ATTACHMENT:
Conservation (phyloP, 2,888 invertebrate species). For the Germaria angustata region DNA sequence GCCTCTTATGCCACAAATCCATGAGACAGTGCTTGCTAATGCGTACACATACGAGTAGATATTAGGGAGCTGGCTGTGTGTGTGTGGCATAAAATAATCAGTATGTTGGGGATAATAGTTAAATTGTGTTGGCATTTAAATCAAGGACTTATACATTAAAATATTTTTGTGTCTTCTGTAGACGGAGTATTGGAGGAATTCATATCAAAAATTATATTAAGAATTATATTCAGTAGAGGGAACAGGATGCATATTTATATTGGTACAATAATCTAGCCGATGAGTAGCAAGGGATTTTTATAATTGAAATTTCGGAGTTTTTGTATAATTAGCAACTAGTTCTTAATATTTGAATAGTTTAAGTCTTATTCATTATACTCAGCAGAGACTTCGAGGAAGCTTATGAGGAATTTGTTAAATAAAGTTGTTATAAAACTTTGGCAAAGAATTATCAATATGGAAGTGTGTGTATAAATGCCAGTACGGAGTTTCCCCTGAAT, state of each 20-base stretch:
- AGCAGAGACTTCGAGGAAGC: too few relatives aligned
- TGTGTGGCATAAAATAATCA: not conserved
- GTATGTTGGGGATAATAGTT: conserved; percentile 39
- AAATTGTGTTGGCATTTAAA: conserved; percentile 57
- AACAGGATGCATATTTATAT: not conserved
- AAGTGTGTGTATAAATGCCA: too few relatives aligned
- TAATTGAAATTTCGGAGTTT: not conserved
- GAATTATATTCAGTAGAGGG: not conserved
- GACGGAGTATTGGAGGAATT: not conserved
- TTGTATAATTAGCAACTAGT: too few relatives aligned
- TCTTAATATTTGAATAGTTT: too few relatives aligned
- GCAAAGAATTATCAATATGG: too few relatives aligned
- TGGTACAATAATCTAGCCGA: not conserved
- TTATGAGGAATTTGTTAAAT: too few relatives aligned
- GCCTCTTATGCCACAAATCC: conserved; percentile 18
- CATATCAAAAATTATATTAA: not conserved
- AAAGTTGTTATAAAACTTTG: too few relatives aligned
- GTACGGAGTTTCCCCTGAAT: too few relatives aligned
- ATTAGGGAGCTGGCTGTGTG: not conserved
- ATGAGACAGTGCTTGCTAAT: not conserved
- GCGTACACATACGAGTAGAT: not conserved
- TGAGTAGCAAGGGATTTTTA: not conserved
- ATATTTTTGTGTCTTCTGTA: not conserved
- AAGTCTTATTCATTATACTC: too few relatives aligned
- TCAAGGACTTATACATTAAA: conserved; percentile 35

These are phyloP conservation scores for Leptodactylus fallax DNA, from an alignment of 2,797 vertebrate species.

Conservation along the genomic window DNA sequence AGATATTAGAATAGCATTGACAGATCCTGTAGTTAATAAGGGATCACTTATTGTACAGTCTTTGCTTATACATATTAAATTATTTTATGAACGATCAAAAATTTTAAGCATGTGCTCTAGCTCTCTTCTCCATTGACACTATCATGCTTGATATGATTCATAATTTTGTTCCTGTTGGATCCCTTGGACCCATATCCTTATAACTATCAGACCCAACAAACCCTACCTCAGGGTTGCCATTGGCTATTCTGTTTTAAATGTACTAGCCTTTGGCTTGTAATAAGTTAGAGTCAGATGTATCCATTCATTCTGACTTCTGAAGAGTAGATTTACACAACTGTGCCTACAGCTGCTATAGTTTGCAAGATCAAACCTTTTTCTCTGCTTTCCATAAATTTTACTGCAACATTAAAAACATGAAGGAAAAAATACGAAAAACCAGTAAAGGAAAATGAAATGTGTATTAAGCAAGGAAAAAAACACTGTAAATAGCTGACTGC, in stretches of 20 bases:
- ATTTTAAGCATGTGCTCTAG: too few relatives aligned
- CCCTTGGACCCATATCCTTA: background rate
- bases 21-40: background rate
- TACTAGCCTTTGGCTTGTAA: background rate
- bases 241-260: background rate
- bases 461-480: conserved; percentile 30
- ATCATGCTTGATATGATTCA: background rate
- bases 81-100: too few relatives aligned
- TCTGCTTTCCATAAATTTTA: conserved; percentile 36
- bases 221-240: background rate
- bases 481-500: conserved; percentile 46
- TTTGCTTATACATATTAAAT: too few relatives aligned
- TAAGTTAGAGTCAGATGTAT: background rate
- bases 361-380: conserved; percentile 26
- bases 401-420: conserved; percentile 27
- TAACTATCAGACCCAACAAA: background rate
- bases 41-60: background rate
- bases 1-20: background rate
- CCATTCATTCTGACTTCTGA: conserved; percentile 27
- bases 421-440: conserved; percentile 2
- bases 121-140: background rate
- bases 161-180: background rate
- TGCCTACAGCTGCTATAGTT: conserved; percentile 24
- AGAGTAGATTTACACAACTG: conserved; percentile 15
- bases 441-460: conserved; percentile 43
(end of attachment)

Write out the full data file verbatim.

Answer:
Conservation (phyloP, 2,888 invertebrate species). For the Germaria angustata region DNA sequence GCCTCTTATGCCACAAATCCATGAGACAGTGCTTGCTAATGCGTACACATACGAGTAGATATTAGGGAGCTGGCTGTGTGTGTGTGGCATAAAATAATCAGTATGTTGGGGATAATAGTTAAATTGTGTTGGCATTTAAATCAAGGACTTATACATTAAAATATTTTTGTGTCTTCTGTAGACGGAGTATTGGAGGAATTCATATCAAAAATTATATTAAGAATTATATTCAGTAGAGGGAACAGGATGCATATTTATATTGGTACAATAATCTAGCCGATGAGTAGCAAGGGATTTTTATAATTGAAATTTCGGAGTTTTTGTATAATTAGCAACTAGTTCTTAATATTTGAATAGTTTAAGTCTTATTCATTATACTCAGCAGAGACTTCGAGGAAGCTTATGAGGAATTTGTTAAATAAAGTTGTTATAAAACTTTGGCAAAGAATTATCAATATGGAAGTGTGTGTATAAATGCCAGTACGGAGTTTCCCCTGAAT, state of each 20-base stretch:
- AGCAGAGACTTCGAGGAAGC: too few relatives aligned
- TGTGTGGCATAAAATAATCA: not conserved
- GTATGTTGGGGATAATAGTT: conserved; percentile 39
- AAATTGTGTTGGCATTTAAA: conserved; percentile 57
- AACAGGATGCATATTTATAT: not conserved
- AAGTGTGTGTATAAATGCCA: too few relatives aligned
- TAATTGAAATTTCGGAGTTT: not conserved
- GAATTATATTCAGTAGAGGG: not conserved
- GACGGAGTATTGGAGGAATT: not conserved
- TTGTATAATTAGCAACTAGT: too few relatives aligned
- TCTTAATATTTGAATAGTTT: too few relatives aligned
- GCAAAGAATTATCAATATGG: too few relatives aligned
- TGGTACAATAATCTAGCCGA: not conserved
- TTATGAGGAATTTGTTAAAT: too few relatives aligned
- GCCTCTTATGCCACAAATCC: conserved; percentile 18
- CATATCAAAAATTATATTAA: not conserved
- AAAGTTGTTATAAAACTTTG: too few relatives aligned
- GTACGGAGTTTCCCCTGAAT: too few relatives aligned
- ATTAGGGAGCTGGCTGTGTG: not conserved
- ATGAGACAGTGCTTGCTAAT: not conserved
- GCGTACACATACGAGTAGAT: not conserved
- TGAGTAGCAAGGGATTTTTA: not conserved
- ATATTTTTGTGTCTTCTGTA: not conserved
- AAGTCTTATTCATTATACTC: too few relatives aligned
- TCAAGGACTTATACATTAAA: conserved; percentile 35

These are phyloP conservation scores for Leptodactylus fallax DNA, from an alignment of 2,797 vertebrate species.

Conservation along the genomic window DNA sequence AGATATTAGAATAGCATTGACAGATCCTGTAGTTAATAAGGGATCACTTATTGTACAGTCTTTGCTTATACATATTAAATTATTTTATGAACGATCAAAAATTTTAAGCATGTGCTCTAGCTCTCTTCTCCATTGACACTATCATGCTTGATATGATTCATAATTTTGTTCCTGTTGGATCCCTTGGACCCATATCCTTATAACTATCAGACCCAACAAACCCTACCTCAGGGTTGCCATTGGCTATTCTGTTTTAAATGTACTAGCCTTTGGCTTGTAATAAGTTAGAGTCAGATGTATCCATTCATTCTGACTTCTGAAGAGTAGATTTACACAACTGTGCCTACAGCTGCTATAGTTTGCAAGATCAAACCTTTTTCTCTGCTTTCCATAAATTTTACTGCAACATTAAAAACATGAAGGAAAAAATACGAAAAACCAGTAAAGGAAAATGAAATGTGTATTAAGCAAGGAAAAAAACACTGTAAATAGCTGACTGC, in stretches of 20 bases:
- ATTTTAAGCATGTGCTCTAG: too few relatives aligned
- CCCTTGGACCCATATCCTTA: background rate
- bases 21-40: background rate
- TACTAGCCTTTGGCTTGTAA: background rate
- bases 241-260: background rate
- bases 461-480: conserved; percentile 30
- ATCATGCTTGATATGATTCA: background rate
- bases 81-100: too few relatives aligned
- TCTGCTTTCCATAAATTTTA: conserved; percentile 36
- bases 221-240: background rate
- bases 481-500: conserved; percentile 46
- TTTGCTTATACATATTAAAT: too few relatives aligned
- TAAGTTAGAGTCAGATGTAT: background rate
- bases 361-380: conserved; percentile 26
- bases 401-420: conserved; percentile 27
- TAACTATCAGACCCAACAAA: background rate
- bases 41-60: background rate
- bases 1-20: background rate
- CCATTCATTCTGACTTCTGA: conserved; percentile 27
- bases 421-440: conserved; percentile 2
- bases 121-140: background rate
- bases 161-180: background rate
- TGCCTACAGCTGCTATAGTT: conserved; percentile 24
- AGAGTAGATTTACACAACTG: conserved; percentile 15
- bases 441-460: conserved; percentile 43